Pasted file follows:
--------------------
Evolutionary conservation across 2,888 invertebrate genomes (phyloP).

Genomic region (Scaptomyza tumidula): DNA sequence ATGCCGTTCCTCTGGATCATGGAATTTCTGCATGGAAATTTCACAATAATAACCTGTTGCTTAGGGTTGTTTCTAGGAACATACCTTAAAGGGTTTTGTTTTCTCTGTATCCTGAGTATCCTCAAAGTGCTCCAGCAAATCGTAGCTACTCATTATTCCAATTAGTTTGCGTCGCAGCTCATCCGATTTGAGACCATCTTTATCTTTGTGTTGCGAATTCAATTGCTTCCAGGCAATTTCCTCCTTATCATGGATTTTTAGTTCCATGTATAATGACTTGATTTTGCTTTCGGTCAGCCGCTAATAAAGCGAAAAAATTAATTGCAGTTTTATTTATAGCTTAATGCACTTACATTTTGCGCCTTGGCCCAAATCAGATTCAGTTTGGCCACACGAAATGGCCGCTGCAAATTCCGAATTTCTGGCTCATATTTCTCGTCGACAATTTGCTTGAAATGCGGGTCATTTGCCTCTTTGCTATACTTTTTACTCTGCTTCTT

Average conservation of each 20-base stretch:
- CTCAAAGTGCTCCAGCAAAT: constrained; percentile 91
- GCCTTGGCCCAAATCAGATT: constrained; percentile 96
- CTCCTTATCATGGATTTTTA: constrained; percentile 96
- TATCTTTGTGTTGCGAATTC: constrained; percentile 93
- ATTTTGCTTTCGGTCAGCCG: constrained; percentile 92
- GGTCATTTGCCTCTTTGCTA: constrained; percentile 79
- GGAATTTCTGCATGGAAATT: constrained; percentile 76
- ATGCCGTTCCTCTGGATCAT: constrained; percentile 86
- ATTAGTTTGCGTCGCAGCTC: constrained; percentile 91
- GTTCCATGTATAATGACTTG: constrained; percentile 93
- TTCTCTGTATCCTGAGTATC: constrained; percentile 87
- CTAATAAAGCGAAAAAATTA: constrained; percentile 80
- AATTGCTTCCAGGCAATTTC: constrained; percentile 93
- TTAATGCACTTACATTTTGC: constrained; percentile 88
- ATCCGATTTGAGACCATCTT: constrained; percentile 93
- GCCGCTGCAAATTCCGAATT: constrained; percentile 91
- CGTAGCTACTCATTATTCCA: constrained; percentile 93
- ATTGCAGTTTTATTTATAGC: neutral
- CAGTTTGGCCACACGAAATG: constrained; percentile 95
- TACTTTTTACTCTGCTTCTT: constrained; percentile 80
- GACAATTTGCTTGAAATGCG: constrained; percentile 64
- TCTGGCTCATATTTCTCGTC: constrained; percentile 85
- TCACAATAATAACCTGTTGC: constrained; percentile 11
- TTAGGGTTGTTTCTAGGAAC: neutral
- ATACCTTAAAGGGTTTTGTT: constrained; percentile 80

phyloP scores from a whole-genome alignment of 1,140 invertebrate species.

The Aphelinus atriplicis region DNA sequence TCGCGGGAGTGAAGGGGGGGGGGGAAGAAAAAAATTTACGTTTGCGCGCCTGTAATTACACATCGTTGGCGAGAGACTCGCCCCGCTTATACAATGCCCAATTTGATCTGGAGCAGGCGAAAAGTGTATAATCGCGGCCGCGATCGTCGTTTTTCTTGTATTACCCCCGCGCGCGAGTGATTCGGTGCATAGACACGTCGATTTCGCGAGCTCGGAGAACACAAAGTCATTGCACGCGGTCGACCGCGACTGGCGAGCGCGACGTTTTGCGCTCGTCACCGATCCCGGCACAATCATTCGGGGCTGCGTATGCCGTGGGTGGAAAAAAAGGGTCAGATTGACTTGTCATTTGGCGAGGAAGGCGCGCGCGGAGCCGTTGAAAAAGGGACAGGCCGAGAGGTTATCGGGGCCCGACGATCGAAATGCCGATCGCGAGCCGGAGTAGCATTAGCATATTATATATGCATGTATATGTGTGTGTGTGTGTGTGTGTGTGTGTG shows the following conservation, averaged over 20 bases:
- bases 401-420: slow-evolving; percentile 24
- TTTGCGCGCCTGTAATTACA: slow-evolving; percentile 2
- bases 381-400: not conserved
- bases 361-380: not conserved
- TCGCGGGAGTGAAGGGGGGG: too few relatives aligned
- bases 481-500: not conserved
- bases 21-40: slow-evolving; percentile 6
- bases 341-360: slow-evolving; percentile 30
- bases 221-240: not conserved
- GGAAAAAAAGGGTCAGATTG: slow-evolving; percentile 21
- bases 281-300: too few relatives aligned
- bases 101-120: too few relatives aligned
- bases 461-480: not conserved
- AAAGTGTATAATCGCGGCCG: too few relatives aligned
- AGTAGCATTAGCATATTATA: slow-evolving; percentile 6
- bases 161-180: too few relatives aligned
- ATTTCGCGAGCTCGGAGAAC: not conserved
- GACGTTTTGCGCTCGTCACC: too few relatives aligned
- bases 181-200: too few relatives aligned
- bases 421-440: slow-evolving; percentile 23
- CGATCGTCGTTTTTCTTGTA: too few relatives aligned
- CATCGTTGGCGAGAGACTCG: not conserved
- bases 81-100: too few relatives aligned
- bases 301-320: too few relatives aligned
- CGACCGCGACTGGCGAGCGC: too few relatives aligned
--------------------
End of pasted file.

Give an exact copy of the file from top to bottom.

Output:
Evolutionary conservation across 2,888 invertebrate genomes (phyloP).

Genomic region (Scaptomyza tumidula): DNA sequence ATGCCGTTCCTCTGGATCATGGAATTTCTGCATGGAAATTTCACAATAATAACCTGTTGCTTAGGGTTGTTTCTAGGAACATACCTTAAAGGGTTTTGTTTTCTCTGTATCCTGAGTATCCTCAAAGTGCTCCAGCAAATCGTAGCTACTCATTATTCCAATTAGTTTGCGTCGCAGCTCATCCGATTTGAGACCATCTTTATCTTTGTGTTGCGAATTCAATTGCTTCCAGGCAATTTCCTCCTTATCATGGATTTTTAGTTCCATGTATAATGACTTGATTTTGCTTTCGGTCAGCCGCTAATAAAGCGAAAAAATTAATTGCAGTTTTATTTATAGCTTAATGCACTTACATTTTGCGCCTTGGCCCAAATCAGATTCAGTTTGGCCACACGAAATGGCCGCTGCAAATTCCGAATTTCTGGCTCATATTTCTCGTCGACAATTTGCTTGAAATGCGGGTCATTTGCCTCTTTGCTATACTTTTTACTCTGCTTCTT

Average conservation of each 20-base stretch:
- CTCAAAGTGCTCCAGCAAAT: constrained; percentile 91
- GCCTTGGCCCAAATCAGATT: constrained; percentile 96
- CTCCTTATCATGGATTTTTA: constrained; percentile 96
- TATCTTTGTGTTGCGAATTC: constrained; percentile 93
- ATTTTGCTTTCGGTCAGCCG: constrained; percentile 92
- GGTCATTTGCCTCTTTGCTA: constrained; percentile 79
- GGAATTTCTGCATGGAAATT: constrained; percentile 76
- ATGCCGTTCCTCTGGATCAT: constrained; percentile 86
- ATTAGTTTGCGTCGCAGCTC: constrained; percentile 91
- GTTCCATGTATAATGACTTG: constrained; percentile 93
- TTCTCTGTATCCTGAGTATC: constrained; percentile 87
- CTAATAAAGCGAAAAAATTA: constrained; percentile 80
- AATTGCTTCCAGGCAATTTC: constrained; percentile 93
- TTAATGCACTTACATTTTGC: constrained; percentile 88
- ATCCGATTTGAGACCATCTT: constrained; percentile 93
- GCCGCTGCAAATTCCGAATT: constrained; percentile 91
- CGTAGCTACTCATTATTCCA: constrained; percentile 93
- ATTGCAGTTTTATTTATAGC: neutral
- CAGTTTGGCCACACGAAATG: constrained; percentile 95
- TACTTTTTACTCTGCTTCTT: constrained; percentile 80
- GACAATTTGCTTGAAATGCG: constrained; percentile 64
- TCTGGCTCATATTTCTCGTC: constrained; percentile 85
- TCACAATAATAACCTGTTGC: constrained; percentile 11
- TTAGGGTTGTTTCTAGGAAC: neutral
- ATACCTTAAAGGGTTTTGTT: constrained; percentile 80

phyloP scores from a whole-genome alignment of 1,140 invertebrate species.

The Aphelinus atriplicis region DNA sequence TCGCGGGAGTGAAGGGGGGGGGGGAAGAAAAAAATTTACGTTTGCGCGCCTGTAATTACACATCGTTGGCGAGAGACTCGCCCCGCTTATACAATGCCCAATTTGATCTGGAGCAGGCGAAAAGTGTATAATCGCGGCCGCGATCGTCGTTTTTCTTGTATTACCCCCGCGCGCGAGTGATTCGGTGCATAGACACGTCGATTTCGCGAGCTCGGAGAACACAAAGTCATTGCACGCGGTCGACCGCGACTGGCGAGCGCGACGTTTTGCGCTCGTCACCGATCCCGGCACAATCATTCGGGGCTGCGTATGCCGTGGGTGGAAAAAAAGGGTCAGATTGACTTGTCATTTGGCGAGGAAGGCGCGCGCGGAGCCGTTGAAAAAGGGACAGGCCGAGAGGTTATCGGGGCCCGACGATCGAAATGCCGATCGCGAGCCGGAGTAGCATTAGCATATTATATATGCATGTATATGTGTGTGTGTGTGTGTGTGTGTGTGTG shows the following conservation, averaged over 20 bases:
- bases 401-420: slow-evolving; percentile 24
- TTTGCGCGCCTGTAATTACA: slow-evolving; percentile 2
- bases 381-400: not conserved
- bases 361-380: not conserved
- TCGCGGGAGTGAAGGGGGGG: too few relatives aligned
- bases 481-500: not conserved
- bases 21-40: slow-evolving; percentile 6
- bases 341-360: slow-evolving; percentile 30
- bases 221-240: not conserved
- GGAAAAAAAGGGTCAGATTG: slow-evolving; percentile 21
- bases 281-300: too few relatives aligned
- bases 101-120: too few relatives aligned
- bases 461-480: not conserved
- AAAGTGTATAATCGCGGCCG: too few relatives aligned
- AGTAGCATTAGCATATTATA: slow-evolving; percentile 6
- bases 161-180: too few relatives aligned
- ATTTCGCGAGCTCGGAGAAC: not conserved
- GACGTTTTGCGCTCGTCACC: too few relatives aligned
- bases 181-200: too few relatives aligned
- bases 421-440: slow-evolving; percentile 23
- CGATCGTCGTTTTTCTTGTA: too few relatives aligned
- CATCGTTGGCGAGAGACTCG: not conserved
- bases 81-100: too few relatives aligned
- bases 301-320: too few relatives aligned
- CGACCGCGACTGGCGAGCGC: too few relatives aligned